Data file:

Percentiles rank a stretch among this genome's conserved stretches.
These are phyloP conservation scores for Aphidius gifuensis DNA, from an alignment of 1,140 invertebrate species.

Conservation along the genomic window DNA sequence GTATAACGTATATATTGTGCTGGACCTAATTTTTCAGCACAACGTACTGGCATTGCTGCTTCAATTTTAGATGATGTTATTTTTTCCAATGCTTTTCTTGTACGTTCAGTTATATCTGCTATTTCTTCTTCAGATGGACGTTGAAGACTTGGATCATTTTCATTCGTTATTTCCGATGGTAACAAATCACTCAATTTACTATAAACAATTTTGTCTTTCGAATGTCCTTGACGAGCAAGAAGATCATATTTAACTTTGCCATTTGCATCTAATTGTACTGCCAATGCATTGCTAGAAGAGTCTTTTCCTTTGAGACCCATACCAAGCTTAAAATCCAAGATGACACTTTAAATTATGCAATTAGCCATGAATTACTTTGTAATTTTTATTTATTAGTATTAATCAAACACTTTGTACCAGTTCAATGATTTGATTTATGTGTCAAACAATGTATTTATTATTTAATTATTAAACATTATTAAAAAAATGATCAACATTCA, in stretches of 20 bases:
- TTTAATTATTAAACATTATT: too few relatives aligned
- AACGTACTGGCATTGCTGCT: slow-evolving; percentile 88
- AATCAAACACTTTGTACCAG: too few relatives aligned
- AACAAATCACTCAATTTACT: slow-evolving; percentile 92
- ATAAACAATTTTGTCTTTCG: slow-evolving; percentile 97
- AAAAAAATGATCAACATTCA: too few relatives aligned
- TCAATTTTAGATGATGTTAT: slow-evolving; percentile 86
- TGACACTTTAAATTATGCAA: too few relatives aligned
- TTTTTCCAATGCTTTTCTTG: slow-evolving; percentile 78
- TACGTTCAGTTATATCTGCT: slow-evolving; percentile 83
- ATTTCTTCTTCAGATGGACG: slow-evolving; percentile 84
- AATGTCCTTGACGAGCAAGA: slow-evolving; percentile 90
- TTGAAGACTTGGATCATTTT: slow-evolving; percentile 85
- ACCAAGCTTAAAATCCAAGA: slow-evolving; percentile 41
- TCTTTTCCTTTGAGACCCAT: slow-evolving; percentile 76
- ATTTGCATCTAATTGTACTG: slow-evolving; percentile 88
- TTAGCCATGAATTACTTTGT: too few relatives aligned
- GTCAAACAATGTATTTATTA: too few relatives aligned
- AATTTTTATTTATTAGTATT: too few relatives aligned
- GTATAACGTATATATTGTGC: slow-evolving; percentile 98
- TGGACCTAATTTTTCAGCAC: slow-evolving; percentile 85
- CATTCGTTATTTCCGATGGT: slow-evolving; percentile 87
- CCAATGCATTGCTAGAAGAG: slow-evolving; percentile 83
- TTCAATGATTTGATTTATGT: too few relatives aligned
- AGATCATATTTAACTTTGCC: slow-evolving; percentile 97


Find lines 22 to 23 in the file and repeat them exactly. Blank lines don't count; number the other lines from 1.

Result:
- AATTTTTATTTATTAGTATT: too few relatives aligned
- GTATAACGTATATATTGTGC: slow-evolving; percentile 98